The team of collaborators of the former president of the Generalitat Carles Puigdemont has recognized that between 2017 and 2020 he met with people close to the Russian authorities to promote the Catalan independence cause. This was confirmed this Friday in an article by The New York Times the head of the Puigdemont office, Josep Lluís Alay. Puigdemont’s right-hand man has also admitted that he met two people from Russian official power circles in October 2019, during weeks of street disturbances in Catalonia in reaction to the Supreme Court ruling in the unilateral independence trial and the illegal referendum of 2017.
The New York Times describes the efforts made by Alay and Puigdemont’s lawyer Gonzalo Boye to weave alliances in Russia. This newspaper bases its information on “a European intelligence report”, without specifying from which country the secret services that have prepared it are, and on two Spanish agents. Part of the content of the article also comes from the summary of the so-called Operation Voloh, to which EL PAÍS has had access. The summary secret has been lifted this week. Operation Voloh, directed by the Court of Instruction number 1 of Barcelona, investigates several lines: possible irregular financing, a possible influence peddling of politicians and businessmen of Catalan nationalism, and the organization of the violent demonstrations and sabotage of 2019. Alay was one of those arrested in 2020 by order of Judge Joaquín Aguirre in the framework of this case.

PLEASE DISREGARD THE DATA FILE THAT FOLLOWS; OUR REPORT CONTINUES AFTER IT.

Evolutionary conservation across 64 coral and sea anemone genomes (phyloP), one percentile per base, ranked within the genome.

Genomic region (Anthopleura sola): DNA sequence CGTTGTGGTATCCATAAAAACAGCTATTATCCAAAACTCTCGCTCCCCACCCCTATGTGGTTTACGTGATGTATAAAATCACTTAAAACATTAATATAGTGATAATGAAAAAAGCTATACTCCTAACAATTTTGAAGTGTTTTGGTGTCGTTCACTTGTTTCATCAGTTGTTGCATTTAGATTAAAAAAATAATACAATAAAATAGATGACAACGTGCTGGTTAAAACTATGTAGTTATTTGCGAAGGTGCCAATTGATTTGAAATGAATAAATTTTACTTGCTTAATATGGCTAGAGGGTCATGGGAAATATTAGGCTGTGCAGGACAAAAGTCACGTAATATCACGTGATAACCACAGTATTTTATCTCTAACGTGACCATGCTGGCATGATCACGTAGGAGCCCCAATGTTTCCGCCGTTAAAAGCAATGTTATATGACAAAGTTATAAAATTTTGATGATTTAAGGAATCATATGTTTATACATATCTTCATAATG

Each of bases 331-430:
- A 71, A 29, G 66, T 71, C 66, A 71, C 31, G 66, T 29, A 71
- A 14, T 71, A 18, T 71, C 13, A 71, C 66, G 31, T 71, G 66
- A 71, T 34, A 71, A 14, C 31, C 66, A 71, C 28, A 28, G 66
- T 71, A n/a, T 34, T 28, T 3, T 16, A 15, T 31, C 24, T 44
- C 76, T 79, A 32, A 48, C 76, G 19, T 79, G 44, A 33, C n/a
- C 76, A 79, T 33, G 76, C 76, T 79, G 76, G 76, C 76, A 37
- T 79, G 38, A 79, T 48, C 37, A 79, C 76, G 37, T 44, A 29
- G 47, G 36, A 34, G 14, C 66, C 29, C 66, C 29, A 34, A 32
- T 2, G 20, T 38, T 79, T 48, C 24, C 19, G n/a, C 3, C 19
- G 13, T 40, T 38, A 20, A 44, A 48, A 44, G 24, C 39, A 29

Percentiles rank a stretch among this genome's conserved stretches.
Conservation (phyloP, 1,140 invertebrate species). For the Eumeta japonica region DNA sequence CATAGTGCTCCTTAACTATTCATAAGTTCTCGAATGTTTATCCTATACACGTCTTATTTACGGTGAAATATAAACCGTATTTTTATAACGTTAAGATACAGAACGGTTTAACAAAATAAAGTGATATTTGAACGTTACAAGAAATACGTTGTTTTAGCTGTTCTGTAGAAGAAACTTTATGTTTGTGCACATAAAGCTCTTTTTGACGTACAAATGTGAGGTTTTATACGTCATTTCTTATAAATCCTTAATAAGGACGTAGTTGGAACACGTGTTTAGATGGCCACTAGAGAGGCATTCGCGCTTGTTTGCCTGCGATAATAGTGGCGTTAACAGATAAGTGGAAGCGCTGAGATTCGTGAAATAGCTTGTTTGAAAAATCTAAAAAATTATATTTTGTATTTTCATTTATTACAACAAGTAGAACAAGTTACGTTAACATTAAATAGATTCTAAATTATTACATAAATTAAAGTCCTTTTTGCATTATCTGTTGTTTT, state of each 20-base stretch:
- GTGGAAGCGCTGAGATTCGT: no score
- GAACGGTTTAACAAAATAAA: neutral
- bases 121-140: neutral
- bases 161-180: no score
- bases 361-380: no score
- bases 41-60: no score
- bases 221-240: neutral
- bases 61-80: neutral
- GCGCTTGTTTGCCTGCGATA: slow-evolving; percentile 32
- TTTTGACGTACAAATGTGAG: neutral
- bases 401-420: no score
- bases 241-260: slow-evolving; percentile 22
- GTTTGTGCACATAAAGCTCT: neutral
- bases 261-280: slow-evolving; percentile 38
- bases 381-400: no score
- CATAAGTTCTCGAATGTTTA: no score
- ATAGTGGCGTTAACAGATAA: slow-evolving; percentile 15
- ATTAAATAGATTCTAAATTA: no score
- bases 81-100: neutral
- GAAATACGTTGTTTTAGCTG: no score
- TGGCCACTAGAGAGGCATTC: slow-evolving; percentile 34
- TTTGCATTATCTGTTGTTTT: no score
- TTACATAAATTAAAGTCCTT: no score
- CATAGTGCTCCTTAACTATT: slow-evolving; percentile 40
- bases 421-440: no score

Alay confirms that in October 2019 met are Sergei Sumim and Artyom Lukoyanov. The report cited by The New York Times identifies Sumim as a colonel in the Kremlin’s security service, and Lukoyanov as the son of an adviser to Russian President Vladimir Putin. Alay explains that it was a courtesy date and that Alexander Dmitrenko asked for it. The Ministry of Justice denied Spanish nationality to this Russian businessman in 2020 due to his possible links with the Russian secret services, as recalled by other information that appeared this Friday about Russian contacts around the former president of the Generalitat, developed by the Organized team of journalists. Crime and Corruption Reporting Project (OCCR) and The newspaper. Dmitrenko, who has not responded to EL PAÍS’s request for information, has refused through his Twitter account to participate in any illegal activity.
Another meeting confirmed by Alay is the one he held in 2019 with Yevgueni Primakov, a senior official in cultural relations in the Russian Government. Dmitrenko, whom Alay considers a member of the Puigdemont group, was also present at this meeting, according to conversations intervened by the Civil Guard. Puigdemont’s secretary assures that he met with Primakov to get an interview with the former president of the Generalitat with a Russian state media.
In the conversations intervened by the Civil Guard, Alay explains to Boye that Primakov has congratulated him for helping him spread an article in Catalonia denouncing “how the establishment European ignores the oppression suffered by Russians in Ukraine ”, in the words that Primakov himself transmitted to him. “Eugeni Primakov is Putin’s right hand in the Kremlin for international relations,” Alay boasts to Boye, “some say he has more power than the foreign minister.” Both also comment in other talks on how they should convince Puigdemont not to publicly criticize the Russian authorities.